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I have an anonymized database of a fictional bank with approximately 30,000 entries. These database contains for each customer whether he uses online banking (0 = he doesn't, 1 = he does) and the realised profit (in Euros) of the last year.

So I consider this database as a "sample", since the popularity of the bank's customers is higher. Now I calculated the mean of profits of all customers using online banking and the mean of profits of all customers NOT using online banking.

Now I'd like to test whether these two means differ significantly. Which is the right test to go with? I thought of the t-test, but I'm not sure, that these two means can be considered as based on two samples?

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  • $\begingroup$ Do you mean that the dataset has 30,000 rows ? What are the summary statistics of the two samples (mean, median, standard deviation) ? $\endgroup$ – Robert Long May 28 '19 at 8:37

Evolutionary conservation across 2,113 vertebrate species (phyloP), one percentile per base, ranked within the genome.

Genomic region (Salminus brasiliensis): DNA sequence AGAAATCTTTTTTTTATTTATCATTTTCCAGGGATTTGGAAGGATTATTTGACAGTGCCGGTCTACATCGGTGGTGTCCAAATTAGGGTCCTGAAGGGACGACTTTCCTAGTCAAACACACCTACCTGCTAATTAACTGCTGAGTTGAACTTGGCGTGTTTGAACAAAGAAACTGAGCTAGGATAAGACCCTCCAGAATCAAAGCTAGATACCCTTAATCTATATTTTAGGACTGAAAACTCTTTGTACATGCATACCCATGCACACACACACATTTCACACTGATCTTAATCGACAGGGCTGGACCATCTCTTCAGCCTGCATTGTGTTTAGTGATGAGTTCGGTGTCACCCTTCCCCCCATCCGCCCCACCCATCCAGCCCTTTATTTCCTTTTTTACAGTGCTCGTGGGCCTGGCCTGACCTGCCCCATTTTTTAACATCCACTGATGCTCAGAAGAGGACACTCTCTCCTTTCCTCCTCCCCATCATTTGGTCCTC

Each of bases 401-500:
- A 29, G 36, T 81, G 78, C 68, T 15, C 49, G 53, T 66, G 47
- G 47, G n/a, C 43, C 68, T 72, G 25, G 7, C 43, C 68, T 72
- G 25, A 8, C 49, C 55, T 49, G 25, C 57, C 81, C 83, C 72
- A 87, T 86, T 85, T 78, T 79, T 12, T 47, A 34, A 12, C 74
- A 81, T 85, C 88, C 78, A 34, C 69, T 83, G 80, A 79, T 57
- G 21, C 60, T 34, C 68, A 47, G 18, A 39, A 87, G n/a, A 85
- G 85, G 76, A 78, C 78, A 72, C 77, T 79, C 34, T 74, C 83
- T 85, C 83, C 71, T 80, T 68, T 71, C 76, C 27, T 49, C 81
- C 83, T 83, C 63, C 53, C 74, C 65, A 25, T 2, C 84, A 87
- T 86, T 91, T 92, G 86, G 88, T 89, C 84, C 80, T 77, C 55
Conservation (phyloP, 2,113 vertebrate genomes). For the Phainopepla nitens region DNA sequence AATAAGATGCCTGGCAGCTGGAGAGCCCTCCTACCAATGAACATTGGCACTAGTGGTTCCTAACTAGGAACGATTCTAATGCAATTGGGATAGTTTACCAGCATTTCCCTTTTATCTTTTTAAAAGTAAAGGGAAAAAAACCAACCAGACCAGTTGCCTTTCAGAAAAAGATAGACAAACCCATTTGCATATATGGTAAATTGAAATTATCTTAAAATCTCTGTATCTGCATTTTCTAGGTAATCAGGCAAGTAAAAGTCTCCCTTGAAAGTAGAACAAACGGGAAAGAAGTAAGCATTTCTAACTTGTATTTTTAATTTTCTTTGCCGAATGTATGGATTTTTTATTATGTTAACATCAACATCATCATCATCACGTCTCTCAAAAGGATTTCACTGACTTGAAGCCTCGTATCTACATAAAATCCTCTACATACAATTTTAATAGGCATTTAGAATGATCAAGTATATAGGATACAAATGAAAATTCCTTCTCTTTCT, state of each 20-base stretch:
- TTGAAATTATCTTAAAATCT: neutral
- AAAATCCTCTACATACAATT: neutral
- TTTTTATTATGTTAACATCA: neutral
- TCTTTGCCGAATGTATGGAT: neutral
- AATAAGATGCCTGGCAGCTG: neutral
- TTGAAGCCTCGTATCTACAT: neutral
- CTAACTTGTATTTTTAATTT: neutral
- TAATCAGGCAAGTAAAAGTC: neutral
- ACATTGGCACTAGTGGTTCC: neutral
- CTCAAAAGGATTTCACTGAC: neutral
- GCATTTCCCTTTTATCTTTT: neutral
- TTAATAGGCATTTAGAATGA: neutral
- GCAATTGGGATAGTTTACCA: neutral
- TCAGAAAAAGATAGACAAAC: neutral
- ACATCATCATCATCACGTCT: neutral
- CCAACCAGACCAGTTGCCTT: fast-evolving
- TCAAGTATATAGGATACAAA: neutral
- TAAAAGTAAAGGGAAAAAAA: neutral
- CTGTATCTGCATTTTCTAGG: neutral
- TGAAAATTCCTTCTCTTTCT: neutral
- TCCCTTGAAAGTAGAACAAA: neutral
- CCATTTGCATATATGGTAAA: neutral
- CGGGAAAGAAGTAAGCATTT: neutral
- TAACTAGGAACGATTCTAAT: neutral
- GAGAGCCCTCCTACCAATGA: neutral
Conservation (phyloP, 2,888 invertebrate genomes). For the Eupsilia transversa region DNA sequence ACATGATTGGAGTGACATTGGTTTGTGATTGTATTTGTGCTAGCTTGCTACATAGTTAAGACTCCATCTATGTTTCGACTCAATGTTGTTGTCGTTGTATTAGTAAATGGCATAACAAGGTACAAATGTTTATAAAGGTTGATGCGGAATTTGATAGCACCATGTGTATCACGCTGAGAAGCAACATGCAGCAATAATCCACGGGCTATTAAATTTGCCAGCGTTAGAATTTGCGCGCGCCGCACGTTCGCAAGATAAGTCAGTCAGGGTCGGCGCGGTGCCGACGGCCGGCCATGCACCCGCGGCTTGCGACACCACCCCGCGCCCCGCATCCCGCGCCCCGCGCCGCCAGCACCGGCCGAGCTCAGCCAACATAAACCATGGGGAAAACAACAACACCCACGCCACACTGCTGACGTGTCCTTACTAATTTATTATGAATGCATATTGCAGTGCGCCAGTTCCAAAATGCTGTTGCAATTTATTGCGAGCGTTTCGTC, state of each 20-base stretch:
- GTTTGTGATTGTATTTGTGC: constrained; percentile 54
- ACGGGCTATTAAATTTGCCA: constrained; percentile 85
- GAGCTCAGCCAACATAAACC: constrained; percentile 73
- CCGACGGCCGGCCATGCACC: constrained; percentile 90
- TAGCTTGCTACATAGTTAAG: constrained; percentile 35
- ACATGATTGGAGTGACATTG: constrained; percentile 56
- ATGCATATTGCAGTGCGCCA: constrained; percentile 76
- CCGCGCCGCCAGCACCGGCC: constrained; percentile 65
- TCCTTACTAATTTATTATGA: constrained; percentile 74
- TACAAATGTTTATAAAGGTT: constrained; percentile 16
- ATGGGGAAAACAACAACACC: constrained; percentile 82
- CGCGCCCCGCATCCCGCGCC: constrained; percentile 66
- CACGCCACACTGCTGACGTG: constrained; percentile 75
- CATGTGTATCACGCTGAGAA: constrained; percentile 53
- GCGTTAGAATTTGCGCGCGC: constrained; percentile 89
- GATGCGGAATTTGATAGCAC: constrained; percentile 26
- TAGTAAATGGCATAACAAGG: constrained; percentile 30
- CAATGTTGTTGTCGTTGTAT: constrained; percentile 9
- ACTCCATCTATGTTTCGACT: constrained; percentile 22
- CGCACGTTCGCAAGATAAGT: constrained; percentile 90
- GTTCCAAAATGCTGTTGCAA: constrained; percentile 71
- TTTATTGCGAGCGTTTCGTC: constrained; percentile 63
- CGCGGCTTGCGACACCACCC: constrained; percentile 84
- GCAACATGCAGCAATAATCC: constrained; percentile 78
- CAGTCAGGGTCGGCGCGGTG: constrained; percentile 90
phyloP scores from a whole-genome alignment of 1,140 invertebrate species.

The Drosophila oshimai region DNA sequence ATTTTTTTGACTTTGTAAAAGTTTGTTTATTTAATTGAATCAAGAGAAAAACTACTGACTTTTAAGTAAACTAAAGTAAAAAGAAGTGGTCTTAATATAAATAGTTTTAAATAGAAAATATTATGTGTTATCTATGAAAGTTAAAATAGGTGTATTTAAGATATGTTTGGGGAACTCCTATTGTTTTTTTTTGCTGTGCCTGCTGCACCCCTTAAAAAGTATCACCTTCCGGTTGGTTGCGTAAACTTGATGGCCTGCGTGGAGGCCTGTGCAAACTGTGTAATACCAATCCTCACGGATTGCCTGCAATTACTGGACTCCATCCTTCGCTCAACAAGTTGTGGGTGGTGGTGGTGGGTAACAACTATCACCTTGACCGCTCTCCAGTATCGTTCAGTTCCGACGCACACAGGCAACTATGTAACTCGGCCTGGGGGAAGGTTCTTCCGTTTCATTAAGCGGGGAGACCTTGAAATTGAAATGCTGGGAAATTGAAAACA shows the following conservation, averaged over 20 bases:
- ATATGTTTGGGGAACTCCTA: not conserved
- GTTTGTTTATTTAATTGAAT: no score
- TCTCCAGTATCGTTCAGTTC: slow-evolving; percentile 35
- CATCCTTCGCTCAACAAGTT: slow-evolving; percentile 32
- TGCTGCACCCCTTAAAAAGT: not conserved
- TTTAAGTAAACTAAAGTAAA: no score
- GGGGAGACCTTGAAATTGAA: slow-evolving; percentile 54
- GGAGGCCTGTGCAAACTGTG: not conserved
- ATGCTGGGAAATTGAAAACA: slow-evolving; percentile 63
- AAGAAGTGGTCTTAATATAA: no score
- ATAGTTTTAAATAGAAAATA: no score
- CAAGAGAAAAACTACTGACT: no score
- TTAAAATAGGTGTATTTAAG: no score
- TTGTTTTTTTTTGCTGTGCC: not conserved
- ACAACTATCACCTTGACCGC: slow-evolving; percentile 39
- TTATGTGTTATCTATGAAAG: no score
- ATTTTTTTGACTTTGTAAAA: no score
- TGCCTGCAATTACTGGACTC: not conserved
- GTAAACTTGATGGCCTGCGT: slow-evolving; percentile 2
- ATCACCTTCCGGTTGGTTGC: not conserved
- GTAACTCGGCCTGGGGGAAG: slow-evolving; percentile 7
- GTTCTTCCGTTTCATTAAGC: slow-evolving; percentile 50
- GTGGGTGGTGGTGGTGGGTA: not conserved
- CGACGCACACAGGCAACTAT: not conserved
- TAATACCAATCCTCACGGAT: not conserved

• $\begingroup$ @XDAF Did my post answer your question? $\endgroup$ – machine Jun 5 '19 at 6:38
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The independent t test is for two $groups$. This means you can have one sample that you can divide into groups based on some characteristics like male vs. female or as in your case online banking yes vs. no. If you want to compare the means you maybe rather want to use the Welch t test and not the Student's t test (see here). Also keep in mind that with a big sample size the power of a t test increases, hence, it is easier to get a significant result. So you should also have a look whether the statistically significant difference in means is of any interest to you, because with a big sample size even little not relevant differences can be significant. See this question for some discussion, for example.

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  • $\begingroup$ @XDAF The Welch test make an adjustment to account for the fact that the two groups may not have the same variance. If you do t.test in the R software package, it does the Welch test by default. $\endgroup$ – Dave May 28 '19 at 12:20

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